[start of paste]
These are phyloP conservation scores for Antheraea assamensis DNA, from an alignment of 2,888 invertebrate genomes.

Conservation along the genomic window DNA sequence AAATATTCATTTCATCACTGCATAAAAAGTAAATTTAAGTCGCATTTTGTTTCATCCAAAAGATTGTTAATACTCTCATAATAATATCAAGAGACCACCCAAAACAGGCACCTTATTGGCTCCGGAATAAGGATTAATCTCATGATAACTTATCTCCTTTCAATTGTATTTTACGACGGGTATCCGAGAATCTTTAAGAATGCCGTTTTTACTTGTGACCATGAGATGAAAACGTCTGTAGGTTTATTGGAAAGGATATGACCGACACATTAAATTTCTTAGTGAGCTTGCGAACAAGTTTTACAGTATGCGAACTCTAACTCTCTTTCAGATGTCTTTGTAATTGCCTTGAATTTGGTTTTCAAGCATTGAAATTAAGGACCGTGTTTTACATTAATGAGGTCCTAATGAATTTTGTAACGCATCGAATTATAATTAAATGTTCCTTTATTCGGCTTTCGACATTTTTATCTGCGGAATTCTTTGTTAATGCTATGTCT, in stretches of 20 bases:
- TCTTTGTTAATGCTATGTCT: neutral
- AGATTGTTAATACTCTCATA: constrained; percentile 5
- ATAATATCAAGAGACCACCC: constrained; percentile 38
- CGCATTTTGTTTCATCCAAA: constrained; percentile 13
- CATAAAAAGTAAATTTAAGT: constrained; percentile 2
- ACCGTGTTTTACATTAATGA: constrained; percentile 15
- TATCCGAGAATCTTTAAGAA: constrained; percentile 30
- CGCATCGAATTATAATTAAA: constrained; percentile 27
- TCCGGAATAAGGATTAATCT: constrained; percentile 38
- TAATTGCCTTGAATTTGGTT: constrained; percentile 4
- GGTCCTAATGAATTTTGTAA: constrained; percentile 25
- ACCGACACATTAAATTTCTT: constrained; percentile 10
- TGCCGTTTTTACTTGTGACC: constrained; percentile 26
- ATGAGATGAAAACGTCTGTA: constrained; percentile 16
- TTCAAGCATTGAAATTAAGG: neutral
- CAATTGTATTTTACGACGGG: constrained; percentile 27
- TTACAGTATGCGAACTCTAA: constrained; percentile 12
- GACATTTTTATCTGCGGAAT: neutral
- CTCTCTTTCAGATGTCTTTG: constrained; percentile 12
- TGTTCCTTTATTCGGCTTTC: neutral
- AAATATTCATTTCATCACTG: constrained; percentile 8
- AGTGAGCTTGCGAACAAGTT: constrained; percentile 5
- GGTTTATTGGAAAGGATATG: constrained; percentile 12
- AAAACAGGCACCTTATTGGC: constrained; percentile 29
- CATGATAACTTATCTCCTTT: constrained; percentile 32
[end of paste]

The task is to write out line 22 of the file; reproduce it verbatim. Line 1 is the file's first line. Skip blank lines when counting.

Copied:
- TGTTCCTTTATTCGGCTTTC: neutral